The musical appeared at a crisis period in American history. The Red Scare, McCarthyism, and the House Un-American Activities Committee were in full swing. Hellman herself had been called before the HUAC and undoubtedly saw Candide as a vehicle for political commentary. In trying times, satire can be an effective weapon against tyranny, but it doesn’t guarantee success. While Candide the musical/operetta languishes, despite numerous attempts at revival, the score, and especially the brilliantly whimsical overture, continues to enjoy great popularity. The music to the overture is Bernstein at his virtuosic sweet spot: tonally colorful, rhythmically vibrant, and melodically charming.

While Candide came fairly early in Bernstein’s career, the Divertimento for Orchestra appears relatively late, in 1980. The work was composed on a commission from the Boston Symphony Orchestra to commemorate the orchestra’s centennial and was premiered at the opening concert of the 1980-81 season. Though often associated with New York City because of his work on Broadway, with the N Y Philharmonic, and having a home there for many years, Bernstein was a born and bred Bostonian, having attended the Boston Latin School and Harvard, and being mentored by BSO conductor Serge Koussevitsky at the Berkshire Music Center. Strong ties indeed and this work is clearly a reflection of those very personal connections. Each of the eight brief movements is a kind of musical vignette with some connection to the orchestra or the composer. The first movement, “Sennets and Tuckets,” Elizabethan terms for types of theatrical fanfares, includes a musical motif of two notes, B-C, “Boston Centennial,” found in each of the other seven movements. The “Waltz” is a dual reference to Tchaikovsky in its irregular meter, and Koussevitzky, who was a great fan of his 6th Symphony. Next is the “Mazurka” for winds with a brief recollection of the oboe cadenza in Beethoven’s 5th Symphony, followed by the “Samba,” with its characteristically vibrant rhythms. The “Turkey Trot,” based on music Bernstein had composed earlier in his career, is followed by “Sphinxes” and “Blues,” the latter of which alludes to many of Bernstein’s earlier works. The Divertimento concludes with “In Memoriam; March: The BSO Forever,” where the slow opening is a tribute to the line of great conductors and musicians of the BSO who had passed on, followed by a parodistic march exuberantly celebrating the great orchestra.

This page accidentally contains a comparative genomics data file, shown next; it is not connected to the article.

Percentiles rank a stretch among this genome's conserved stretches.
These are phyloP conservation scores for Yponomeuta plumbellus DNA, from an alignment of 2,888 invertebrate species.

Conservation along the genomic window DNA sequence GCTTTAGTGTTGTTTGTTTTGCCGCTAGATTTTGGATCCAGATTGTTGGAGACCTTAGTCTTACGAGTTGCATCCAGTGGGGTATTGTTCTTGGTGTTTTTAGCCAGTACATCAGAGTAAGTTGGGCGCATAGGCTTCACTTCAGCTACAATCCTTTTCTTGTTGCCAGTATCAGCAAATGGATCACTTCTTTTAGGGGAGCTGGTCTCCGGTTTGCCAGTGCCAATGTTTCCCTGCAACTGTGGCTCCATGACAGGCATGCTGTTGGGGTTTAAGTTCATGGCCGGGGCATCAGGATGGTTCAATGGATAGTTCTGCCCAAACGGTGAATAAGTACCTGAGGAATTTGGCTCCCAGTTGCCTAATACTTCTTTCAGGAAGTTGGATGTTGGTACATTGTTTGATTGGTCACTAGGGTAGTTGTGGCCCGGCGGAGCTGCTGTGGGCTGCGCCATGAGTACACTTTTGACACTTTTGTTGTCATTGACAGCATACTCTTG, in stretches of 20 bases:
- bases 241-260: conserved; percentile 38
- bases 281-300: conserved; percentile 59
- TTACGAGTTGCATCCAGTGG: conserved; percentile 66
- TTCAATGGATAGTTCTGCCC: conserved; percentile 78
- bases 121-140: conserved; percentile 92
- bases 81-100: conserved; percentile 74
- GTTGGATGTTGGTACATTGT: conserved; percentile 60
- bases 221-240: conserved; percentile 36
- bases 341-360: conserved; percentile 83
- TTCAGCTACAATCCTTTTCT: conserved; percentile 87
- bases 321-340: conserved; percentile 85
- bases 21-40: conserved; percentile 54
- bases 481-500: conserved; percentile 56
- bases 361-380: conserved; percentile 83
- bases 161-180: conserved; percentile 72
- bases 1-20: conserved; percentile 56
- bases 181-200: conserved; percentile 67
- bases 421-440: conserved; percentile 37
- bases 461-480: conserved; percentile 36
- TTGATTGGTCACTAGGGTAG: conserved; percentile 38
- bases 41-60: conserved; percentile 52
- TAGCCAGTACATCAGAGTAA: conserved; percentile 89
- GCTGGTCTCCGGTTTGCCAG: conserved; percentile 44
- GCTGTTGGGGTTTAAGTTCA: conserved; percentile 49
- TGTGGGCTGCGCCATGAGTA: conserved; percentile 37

Though appearing last among the Bernstein tributes on this program, On the Town was among his earliest triumphs as a composer. The Broadway musical turned movie was originally conceived as a ballet titled Fancy Free (1944), by the iconic choreographer, Jerome Robbins (1918-1998), with whom Bernstein would later work to create West Side Story (1957). In the process of adapting the ballet to the musical, Bernstein composed a completely new score inspired by various popular musical styles from blues to ballads. The show and the music proved hugely successful and were adapted into a movie in 1949 featuring Frank Sinatra and Gene Kelly, though much of Bernstein’s music is omitted from the film. In 1945 Bernstein created a short suite of excerpts from the musical titled Three Dance Episodes from On the Town. The storyline of both the ballet and the musical center around three sailors on 24-hours leave in New York City; the Dance Episodes has a more musically conceived structure. The first episode, “Dance of the Great Lover,” is the character Gabey’s fantasy of a romantic encounter, is energetic and buoyant. The second part, “Pas de Deux” is more introspective and bluesy in character and features one of Bernstein’s soaring lyrical tunes, “Lonely Town.” The final episode features the show’s most famous theme “New York, New York, it’s a helluva town.” More complex and varied, this closing episode is a musical portrait of the bustling and colorful city that inspired its creation.